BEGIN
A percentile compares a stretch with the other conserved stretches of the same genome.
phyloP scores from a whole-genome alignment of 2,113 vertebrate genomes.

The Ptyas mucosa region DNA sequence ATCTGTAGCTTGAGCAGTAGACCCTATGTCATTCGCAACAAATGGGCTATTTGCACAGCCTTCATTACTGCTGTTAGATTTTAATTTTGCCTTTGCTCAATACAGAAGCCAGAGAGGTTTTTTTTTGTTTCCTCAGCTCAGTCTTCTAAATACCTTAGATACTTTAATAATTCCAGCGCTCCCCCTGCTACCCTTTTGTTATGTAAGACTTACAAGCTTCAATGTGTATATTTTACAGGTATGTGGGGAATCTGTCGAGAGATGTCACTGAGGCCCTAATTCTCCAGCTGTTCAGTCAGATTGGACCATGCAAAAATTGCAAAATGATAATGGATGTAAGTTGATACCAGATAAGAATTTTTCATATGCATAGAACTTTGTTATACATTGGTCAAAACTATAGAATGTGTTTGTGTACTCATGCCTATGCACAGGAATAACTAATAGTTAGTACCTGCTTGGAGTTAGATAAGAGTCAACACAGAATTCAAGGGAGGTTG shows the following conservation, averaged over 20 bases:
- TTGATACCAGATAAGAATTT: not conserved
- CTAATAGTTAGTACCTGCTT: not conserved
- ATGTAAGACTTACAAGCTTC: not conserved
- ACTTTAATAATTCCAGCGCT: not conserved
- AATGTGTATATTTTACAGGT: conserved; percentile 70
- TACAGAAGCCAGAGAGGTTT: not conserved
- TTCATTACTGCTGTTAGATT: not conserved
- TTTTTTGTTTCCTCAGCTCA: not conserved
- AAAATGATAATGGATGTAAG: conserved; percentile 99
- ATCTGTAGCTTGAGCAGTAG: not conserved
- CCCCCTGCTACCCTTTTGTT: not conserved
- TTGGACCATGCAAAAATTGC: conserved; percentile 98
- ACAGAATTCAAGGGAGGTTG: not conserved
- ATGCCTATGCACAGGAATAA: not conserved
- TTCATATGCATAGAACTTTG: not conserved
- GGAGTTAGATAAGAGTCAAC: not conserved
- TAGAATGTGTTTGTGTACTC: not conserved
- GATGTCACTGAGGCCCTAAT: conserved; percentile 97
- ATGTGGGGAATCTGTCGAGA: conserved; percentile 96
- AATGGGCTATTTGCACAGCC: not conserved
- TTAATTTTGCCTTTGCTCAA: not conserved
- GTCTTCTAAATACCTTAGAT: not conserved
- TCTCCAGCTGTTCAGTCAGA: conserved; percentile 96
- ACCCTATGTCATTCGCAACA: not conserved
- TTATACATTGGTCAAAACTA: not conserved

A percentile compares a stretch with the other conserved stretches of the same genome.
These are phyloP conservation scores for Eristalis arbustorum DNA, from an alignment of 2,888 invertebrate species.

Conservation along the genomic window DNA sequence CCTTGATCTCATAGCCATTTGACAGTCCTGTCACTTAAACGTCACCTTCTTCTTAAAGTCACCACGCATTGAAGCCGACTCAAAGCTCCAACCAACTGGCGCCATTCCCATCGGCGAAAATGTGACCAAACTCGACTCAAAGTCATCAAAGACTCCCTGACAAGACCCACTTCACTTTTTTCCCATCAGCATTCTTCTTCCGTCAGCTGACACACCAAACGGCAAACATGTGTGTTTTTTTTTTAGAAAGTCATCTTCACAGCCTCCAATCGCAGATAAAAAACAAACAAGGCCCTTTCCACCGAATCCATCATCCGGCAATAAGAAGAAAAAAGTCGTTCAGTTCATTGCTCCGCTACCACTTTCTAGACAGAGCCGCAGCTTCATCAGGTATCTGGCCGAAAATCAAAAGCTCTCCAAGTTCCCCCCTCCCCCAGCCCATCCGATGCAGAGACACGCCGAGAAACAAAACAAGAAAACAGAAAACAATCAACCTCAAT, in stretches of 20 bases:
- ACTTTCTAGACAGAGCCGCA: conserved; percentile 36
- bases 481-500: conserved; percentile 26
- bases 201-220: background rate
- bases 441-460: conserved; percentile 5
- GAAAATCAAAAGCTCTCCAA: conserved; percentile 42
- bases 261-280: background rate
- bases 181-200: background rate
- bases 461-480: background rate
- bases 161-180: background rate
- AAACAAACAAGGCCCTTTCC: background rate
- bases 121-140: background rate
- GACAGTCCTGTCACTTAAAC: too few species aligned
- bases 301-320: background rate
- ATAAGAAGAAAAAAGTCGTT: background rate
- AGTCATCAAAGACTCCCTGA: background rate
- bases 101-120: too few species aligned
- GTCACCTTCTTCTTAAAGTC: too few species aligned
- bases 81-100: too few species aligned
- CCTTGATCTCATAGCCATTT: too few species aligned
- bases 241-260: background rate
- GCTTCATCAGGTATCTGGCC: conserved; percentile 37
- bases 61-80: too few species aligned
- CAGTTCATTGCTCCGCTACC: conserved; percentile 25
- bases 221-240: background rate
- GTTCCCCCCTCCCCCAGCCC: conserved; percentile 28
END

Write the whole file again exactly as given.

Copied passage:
A percentile compares a stretch with the other conserved stretches of the same genome.
phyloP scores from a whole-genome alignment of 2,113 vertebrate genomes.

The Ptyas mucosa region DNA sequence ATCTGTAGCTTGAGCAGTAGACCCTATGTCATTCGCAACAAATGGGCTATTTGCACAGCCTTCATTACTGCTGTTAGATTTTAATTTTGCCTTTGCTCAATACAGAAGCCAGAGAGGTTTTTTTTTGTTTCCTCAGCTCAGTCTTCTAAATACCTTAGATACTTTAATAATTCCAGCGCTCCCCCTGCTACCCTTTTGTTATGTAAGACTTACAAGCTTCAATGTGTATATTTTACAGGTATGTGGGGAATCTGTCGAGAGATGTCACTGAGGCCCTAATTCTCCAGCTGTTCAGTCAGATTGGACCATGCAAAAATTGCAAAATGATAATGGATGTAAGTTGATACCAGATAAGAATTTTTCATATGCATAGAACTTTGTTATACATTGGTCAAAACTATAGAATGTGTTTGTGTACTCATGCCTATGCACAGGAATAACTAATAGTTAGTACCTGCTTGGAGTTAGATAAGAGTCAACACAGAATTCAAGGGAGGTTG shows the following conservation, averaged over 20 bases:
- TTGATACCAGATAAGAATTT: not conserved
- CTAATAGTTAGTACCTGCTT: not conserved
- ATGTAAGACTTACAAGCTTC: not conserved
- ACTTTAATAATTCCAGCGCT: not conserved
- AATGTGTATATTTTACAGGT: conserved; percentile 70
- TACAGAAGCCAGAGAGGTTT: not conserved
- TTCATTACTGCTGTTAGATT: not conserved
- TTTTTTGTTTCCTCAGCTCA: not conserved
- AAAATGATAATGGATGTAAG: conserved; percentile 99
- ATCTGTAGCTTGAGCAGTAG: not conserved
- CCCCCTGCTACCCTTTTGTT: not conserved
- TTGGACCATGCAAAAATTGC: conserved; percentile 98
- ACAGAATTCAAGGGAGGTTG: not conserved
- ATGCCTATGCACAGGAATAA: not conserved
- TTCATATGCATAGAACTTTG: not conserved
- GGAGTTAGATAAGAGTCAAC: not conserved
- TAGAATGTGTTTGTGTACTC: not conserved
- GATGTCACTGAGGCCCTAAT: conserved; percentile 97
- ATGTGGGGAATCTGTCGAGA: conserved; percentile 96
- AATGGGCTATTTGCACAGCC: not conserved
- TTAATTTTGCCTTTGCTCAA: not conserved
- GTCTTCTAAATACCTTAGAT: not conserved
- TCTCCAGCTGTTCAGTCAGA: conserved; percentile 96
- ACCCTATGTCATTCGCAACA: not conserved
- TTATACATTGGTCAAAACTA: not conserved

A percentile compares a stretch with the other conserved stretches of the same genome.
These are phyloP conservation scores for Eristalis arbustorum DNA, from an alignment of 2,888 invertebrate species.

Conservation along the genomic window DNA sequence CCTTGATCTCATAGCCATTTGACAGTCCTGTCACTTAAACGTCACCTTCTTCTTAAAGTCACCACGCATTGAAGCCGACTCAAAGCTCCAACCAACTGGCGCCATTCCCATCGGCGAAAATGTGACCAAACTCGACTCAAAGTCATCAAAGACTCCCTGACAAGACCCACTTCACTTTTTTCCCATCAGCATTCTTCTTCCGTCAGCTGACACACCAAACGGCAAACATGTGTGTTTTTTTTTTAGAAAGTCATCTTCACAGCCTCCAATCGCAGATAAAAAACAAACAAGGCCCTTTCCACCGAATCCATCATCCGGCAATAAGAAGAAAAAAGTCGTTCAGTTCATTGCTCCGCTACCACTTTCTAGACAGAGCCGCAGCTTCATCAGGTATCTGGCCGAAAATCAAAAGCTCTCCAAGTTCCCCCCTCCCCCAGCCCATCCGATGCAGAGACACGCCGAGAAACAAAACAAGAAAACAGAAAACAATCAACCTCAAT, in stretches of 20 bases:
- ACTTTCTAGACAGAGCCGCA: conserved; percentile 36
- bases 481-500: conserved; percentile 26
- bases 201-220: background rate
- bases 441-460: conserved; percentile 5
- GAAAATCAAAAGCTCTCCAA: conserved; percentile 42
- bases 261-280: background rate
- bases 181-200: background rate
- bases 461-480: background rate
- bases 161-180: background rate
- AAACAAACAAGGCCCTTTCC: background rate
- bases 121-140: background rate
- GACAGTCCTGTCACTTAAAC: too few species aligned
- bases 301-320: background rate
- ATAAGAAGAAAAAAGTCGTT: background rate
- AGTCATCAAAGACTCCCTGA: background rate
- bases 101-120: too few species aligned
- GTCACCTTCTTCTTAAAGTC: too few species aligned
- bases 81-100: too few species aligned
- CCTTGATCTCATAGCCATTT: too few species aligned
- bases 241-260: background rate
- GCTTCATCAGGTATCTGGCC: conserved; percentile 37
- bases 61-80: too few species aligned
- CAGTTCATTGCTCCGCTACC: conserved; percentile 25
- bases 221-240: background rate
- GTTCCCCCCTCCCCCAGCCC: conserved; percentile 28